“This place will kill you,” says Amber (Lola Petticrew) to Eddie (Fionn O’Shea) as they look over the green empty countryside and their small village in 1995 Ireland. The two are seniors in the local high school that is amusingly full of hormonal teenagers who are literally air-humping in the schoolyard and bragging about their sexual exploits. But Amber, a confident young woman, already knows she is a lesbian, although closeted thanks to their small town’s love of gossip. What she cannot bear is the teasing and bullying from classmates who are beginning to suspect. So she comes up with a proposal to the nervous and slight Eddie – pretend to date each other to get their classmates off their backs.
Amber has already sized up Eddie and guesses correctly that he’s gay. But Eddie is happy in his closet and unwilling to even say the word “gay” much less admit his identity to himself. Still, he likes Amber’s idea and goes along with being her boyfriend.
DATING AMBER was one of the most talked-about films at NewFest 2020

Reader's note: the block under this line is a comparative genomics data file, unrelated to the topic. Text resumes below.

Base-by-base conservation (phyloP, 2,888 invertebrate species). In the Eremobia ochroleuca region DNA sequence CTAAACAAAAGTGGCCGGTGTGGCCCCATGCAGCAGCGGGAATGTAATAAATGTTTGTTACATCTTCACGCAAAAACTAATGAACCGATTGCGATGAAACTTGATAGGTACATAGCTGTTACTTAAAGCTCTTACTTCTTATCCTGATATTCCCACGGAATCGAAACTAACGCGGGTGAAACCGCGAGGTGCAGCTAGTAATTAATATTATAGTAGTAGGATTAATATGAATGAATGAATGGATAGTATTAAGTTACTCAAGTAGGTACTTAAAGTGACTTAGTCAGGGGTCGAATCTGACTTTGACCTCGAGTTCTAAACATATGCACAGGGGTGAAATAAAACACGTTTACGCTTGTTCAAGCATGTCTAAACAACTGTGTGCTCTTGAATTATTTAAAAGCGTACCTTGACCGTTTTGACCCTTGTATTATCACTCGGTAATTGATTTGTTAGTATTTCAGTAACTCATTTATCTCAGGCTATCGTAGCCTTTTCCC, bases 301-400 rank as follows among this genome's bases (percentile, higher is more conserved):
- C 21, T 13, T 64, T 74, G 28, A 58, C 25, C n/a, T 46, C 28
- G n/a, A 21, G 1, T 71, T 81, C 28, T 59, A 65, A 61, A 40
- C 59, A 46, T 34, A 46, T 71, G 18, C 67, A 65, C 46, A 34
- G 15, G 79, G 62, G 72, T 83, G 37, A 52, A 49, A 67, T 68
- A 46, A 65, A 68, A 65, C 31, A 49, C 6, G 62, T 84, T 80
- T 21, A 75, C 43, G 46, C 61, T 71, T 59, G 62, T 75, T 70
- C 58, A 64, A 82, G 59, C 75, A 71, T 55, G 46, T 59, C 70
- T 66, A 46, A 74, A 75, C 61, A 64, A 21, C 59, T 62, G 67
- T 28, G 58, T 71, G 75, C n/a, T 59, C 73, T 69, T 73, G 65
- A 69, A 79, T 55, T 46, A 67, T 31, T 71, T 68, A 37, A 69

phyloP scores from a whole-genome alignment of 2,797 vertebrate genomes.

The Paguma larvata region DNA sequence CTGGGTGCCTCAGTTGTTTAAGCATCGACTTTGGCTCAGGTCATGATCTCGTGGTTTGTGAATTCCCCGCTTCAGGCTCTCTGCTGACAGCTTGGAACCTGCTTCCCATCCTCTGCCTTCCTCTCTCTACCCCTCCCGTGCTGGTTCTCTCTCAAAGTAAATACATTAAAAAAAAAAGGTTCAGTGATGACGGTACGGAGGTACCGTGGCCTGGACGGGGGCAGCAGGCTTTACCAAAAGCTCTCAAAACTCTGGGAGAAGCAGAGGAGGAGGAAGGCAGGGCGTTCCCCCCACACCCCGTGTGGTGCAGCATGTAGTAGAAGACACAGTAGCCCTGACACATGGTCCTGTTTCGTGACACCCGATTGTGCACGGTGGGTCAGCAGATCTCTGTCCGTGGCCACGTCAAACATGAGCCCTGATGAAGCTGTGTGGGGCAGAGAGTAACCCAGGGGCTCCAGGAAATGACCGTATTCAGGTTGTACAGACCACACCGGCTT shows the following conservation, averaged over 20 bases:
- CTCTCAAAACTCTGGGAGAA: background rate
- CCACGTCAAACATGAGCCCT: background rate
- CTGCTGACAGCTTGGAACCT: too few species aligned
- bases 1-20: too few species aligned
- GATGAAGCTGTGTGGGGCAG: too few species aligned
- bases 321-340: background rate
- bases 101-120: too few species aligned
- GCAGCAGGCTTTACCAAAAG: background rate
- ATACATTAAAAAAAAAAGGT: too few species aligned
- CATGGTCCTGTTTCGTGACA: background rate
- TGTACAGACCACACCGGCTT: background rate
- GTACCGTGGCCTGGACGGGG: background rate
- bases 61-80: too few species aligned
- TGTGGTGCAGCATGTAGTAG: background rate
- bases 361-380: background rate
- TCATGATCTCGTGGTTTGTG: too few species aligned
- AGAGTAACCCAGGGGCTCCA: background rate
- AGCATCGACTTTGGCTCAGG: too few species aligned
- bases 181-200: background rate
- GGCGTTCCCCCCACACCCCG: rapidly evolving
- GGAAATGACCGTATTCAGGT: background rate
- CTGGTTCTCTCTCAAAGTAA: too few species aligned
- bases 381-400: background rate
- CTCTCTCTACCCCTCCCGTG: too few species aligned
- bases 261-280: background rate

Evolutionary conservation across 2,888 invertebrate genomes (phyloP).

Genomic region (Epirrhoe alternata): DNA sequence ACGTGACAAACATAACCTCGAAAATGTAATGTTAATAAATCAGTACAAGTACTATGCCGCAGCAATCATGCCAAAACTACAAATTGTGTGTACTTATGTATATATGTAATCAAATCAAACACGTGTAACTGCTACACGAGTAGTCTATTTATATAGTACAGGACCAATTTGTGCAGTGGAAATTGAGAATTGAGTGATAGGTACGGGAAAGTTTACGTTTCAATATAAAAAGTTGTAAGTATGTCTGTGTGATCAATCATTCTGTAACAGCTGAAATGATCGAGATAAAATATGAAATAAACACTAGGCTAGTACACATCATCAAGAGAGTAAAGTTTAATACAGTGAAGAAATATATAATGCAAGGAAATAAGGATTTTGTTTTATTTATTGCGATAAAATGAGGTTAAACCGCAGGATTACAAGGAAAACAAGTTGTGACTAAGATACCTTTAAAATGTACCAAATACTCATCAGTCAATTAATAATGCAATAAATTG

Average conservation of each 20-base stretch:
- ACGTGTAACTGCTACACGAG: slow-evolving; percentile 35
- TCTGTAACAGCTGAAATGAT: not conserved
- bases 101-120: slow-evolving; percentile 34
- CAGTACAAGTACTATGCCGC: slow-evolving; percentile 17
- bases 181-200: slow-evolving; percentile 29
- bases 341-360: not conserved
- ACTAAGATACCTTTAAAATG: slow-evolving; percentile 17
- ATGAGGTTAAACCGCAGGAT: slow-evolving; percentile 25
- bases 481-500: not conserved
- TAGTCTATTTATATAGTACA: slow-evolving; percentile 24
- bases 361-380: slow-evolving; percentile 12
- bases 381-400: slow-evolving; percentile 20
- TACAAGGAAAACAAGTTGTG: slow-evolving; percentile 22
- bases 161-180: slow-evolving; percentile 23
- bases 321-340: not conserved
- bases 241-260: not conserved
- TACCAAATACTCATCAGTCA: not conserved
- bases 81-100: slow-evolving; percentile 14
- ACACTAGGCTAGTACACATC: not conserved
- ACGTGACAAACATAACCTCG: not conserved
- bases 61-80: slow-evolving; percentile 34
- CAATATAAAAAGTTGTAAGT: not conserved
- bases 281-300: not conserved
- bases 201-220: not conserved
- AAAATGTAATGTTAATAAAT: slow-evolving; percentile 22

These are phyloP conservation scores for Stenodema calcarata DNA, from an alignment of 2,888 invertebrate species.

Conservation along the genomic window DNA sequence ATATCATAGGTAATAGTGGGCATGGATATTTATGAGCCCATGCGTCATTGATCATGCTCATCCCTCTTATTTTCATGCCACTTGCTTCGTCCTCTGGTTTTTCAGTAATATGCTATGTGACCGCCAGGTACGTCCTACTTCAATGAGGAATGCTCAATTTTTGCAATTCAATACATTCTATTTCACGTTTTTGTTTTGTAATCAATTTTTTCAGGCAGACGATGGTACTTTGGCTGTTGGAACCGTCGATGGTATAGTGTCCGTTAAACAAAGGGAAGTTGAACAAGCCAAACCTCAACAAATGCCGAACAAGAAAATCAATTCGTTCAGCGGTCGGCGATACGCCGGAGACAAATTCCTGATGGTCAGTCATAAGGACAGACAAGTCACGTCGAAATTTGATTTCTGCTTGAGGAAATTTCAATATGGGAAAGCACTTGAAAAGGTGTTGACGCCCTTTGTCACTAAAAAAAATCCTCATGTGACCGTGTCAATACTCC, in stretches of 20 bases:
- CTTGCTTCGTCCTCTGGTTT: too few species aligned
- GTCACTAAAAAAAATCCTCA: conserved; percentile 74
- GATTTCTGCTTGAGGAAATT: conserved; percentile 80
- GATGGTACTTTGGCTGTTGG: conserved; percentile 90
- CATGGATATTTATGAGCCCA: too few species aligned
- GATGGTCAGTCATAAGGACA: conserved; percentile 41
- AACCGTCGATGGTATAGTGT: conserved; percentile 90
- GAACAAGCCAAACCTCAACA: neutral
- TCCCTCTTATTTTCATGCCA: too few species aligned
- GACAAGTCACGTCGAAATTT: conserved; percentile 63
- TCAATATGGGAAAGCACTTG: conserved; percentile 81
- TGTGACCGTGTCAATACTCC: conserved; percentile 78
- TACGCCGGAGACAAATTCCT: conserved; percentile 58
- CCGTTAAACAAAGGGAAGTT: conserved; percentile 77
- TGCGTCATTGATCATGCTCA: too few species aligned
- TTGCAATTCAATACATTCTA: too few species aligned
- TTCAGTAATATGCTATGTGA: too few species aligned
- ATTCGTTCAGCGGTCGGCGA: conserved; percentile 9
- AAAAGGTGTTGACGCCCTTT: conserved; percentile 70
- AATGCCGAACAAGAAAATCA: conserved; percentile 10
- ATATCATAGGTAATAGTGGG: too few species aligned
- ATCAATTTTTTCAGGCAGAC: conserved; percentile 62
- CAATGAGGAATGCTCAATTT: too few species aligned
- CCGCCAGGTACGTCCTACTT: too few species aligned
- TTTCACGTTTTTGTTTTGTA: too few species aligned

DATING AMBER, another gem from Irish Screen, is head and shoulders above what you might expect to be a straightforward teen comedy about two friends serving as each other’s beard. It’s touching, superbly written and acted. Wide-eyed O’Shea (like an Irish Timothee Chalamet) was recently nominated with a “European Shooting Star” for his note-perfect performance here. Not only does the film enjoy a wicked comic streak replete with nuns in every corner – watch for the cringiest sex ed video ever – but O’Shea’s struggle to come out buckles under pressure from a father (Barry Ward) who wants him to join the military and a sensitive if harried mother (the always wonderful Sharon Horgan).
But it’s Lola Petticrew who steals the show. Reminiscent of a young Julie Walters, Petticrew’s Amber is brash, confident and ambitious. She has plans to graduate high school, escape their dreary hometown to go to London and open an anarchist bookstore. Writer/director David Freyne (THE CURED) has painted a very full picture of laughter and tears, teenage angst, small-town vibes and a coming-of-age story without resorting to anything you’ve seen before. Must stream!